I love elections. I love clicking the button to “cast my vote.” It’s as if I have a say in all the things around me. As if my thoughts could actually affect the culture of society around me and the future of my children. I truly believe, as I’ve said before, that voting is a moral obligation but sometimes it feels like voting once every four years (or even every two years) isn’t enough to make my voice heard.
The good news is you and I don’t have to wait for a major election to roll around every four years to cast our vote. It’s so simple, the way we can make a difference, yet it’s something we don’t think about. Something that doesn’t always land on our intentional radar.
It really is simple to make your voice heard often. You probably do it weekly, maybe even daily. You may do it out in town or possibly you do it while still in your pajamas, tucked in bed. Maybe you do it with friends or you’re the brave sort that does it with your kids or maybe you use it as a way to get a little alone time. Maybe you do it intentionally, with a list and a budget, or maybe you’re a bit more spontaneous.
However you do it, you do it. It’s buying…aka shopping. Yep, shopping.
Where we cast our dollars, we cast our voice.
Think of it as a second vote. A chance to voice your opinion daily. The companies you choose to spend your money with and the items you choose to buy become a reflection of your own thoughts. You preach about ethical work conditions and American made products, yet chances are you’ve bought plastic China made toys and clothing made who knows where in what conditions and you haven’t thought twice about it. Or, maybe, you have thought about it but then decided that saving a few dollars made it worth sacrificing your principles. Is it really? Because each of those little choices influences our culture on a much wider scale over time. It’s like your financial professor told you, “every penny counts,” except here it’s not about counting every penny to build a nest egg, it’s about making your pennies count toward something much bigger. A cultural tidal wave always starts small.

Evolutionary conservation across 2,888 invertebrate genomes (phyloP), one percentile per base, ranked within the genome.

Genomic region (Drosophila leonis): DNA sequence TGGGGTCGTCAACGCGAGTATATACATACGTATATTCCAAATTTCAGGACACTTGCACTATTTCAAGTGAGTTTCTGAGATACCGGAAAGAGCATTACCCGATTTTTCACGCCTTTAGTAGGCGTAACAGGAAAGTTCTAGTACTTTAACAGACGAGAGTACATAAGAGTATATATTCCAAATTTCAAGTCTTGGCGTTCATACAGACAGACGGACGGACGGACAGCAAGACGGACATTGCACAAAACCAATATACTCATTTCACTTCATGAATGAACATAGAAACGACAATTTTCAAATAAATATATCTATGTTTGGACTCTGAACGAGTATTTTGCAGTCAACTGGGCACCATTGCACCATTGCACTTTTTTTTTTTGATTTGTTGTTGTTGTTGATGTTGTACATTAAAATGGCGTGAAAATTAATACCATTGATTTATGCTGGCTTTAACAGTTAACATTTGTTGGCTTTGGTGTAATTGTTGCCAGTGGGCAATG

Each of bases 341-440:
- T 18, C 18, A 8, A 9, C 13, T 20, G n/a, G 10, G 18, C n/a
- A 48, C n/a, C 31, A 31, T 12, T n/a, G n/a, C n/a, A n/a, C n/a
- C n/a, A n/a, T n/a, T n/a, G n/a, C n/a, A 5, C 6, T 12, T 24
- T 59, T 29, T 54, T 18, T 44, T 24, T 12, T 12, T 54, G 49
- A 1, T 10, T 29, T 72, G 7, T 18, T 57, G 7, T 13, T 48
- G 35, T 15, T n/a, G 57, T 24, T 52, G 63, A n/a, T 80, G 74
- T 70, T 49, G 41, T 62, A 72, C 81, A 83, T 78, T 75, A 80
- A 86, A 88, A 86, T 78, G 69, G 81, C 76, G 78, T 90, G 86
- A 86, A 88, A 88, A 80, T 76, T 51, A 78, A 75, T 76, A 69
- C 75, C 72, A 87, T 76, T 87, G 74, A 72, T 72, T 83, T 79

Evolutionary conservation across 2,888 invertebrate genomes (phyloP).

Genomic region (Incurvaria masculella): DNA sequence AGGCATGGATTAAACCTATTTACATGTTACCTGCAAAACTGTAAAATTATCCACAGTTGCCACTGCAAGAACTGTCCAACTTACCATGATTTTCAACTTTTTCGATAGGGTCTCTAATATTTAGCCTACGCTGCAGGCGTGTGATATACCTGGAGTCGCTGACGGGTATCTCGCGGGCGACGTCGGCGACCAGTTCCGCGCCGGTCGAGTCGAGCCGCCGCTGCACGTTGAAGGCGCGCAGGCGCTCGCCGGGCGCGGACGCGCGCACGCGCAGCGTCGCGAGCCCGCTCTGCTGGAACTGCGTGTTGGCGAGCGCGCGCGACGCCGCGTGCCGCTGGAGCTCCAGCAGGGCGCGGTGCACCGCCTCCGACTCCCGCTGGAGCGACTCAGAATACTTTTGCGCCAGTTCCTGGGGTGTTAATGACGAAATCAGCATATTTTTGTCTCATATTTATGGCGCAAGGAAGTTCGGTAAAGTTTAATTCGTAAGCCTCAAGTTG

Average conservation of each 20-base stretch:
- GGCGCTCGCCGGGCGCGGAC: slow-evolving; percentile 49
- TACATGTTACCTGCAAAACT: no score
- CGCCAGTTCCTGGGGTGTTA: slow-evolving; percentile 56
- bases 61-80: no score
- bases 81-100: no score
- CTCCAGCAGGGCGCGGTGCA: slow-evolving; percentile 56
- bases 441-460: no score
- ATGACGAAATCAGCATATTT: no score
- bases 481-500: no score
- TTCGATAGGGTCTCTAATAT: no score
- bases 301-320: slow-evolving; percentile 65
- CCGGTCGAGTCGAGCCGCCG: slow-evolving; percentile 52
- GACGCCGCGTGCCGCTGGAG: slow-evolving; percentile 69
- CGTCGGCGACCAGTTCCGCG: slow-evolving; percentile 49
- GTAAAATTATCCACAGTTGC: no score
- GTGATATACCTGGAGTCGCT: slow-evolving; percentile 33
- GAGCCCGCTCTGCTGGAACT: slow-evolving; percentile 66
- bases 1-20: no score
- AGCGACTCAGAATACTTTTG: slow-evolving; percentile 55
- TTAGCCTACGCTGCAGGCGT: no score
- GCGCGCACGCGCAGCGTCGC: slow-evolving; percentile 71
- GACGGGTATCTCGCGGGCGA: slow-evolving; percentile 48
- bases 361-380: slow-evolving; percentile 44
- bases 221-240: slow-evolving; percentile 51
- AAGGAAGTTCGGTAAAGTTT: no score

It really comes down to being intentional. It’s about knowing your principles, deciding what you believe is important and then intentionally putting your money where your mouth is.
Maybe you gripe about the job market in America. Maybe you gripe about customer service. Maybe you gripe about ethical work conditions. Maybe you gripe about not having a downtown filled with cute boutiques. Maybe you gripe about not knowing the people you’re buying from. Maybe you gripe about the quality of the products you bring home.
Stop griping. Do something about it. Be intentional.
Visit your local farmer’s market. Shop locally. If you tend to be conservative about major issues, visit 2nd Vote and shop accordingly. If you’re fed up with customer service, then stop shopping there. It’s that simple. If you aren’t satisfied with the quality of the products you’re buying, maybe you need to consider who’s making them and where they’re coming from.
Nobody controls your wallet except you. No one is going to force you to hand over those precious earned dollars (with the exception of the IRS). You get to choose where those dollars are spent. Choose to be intentional.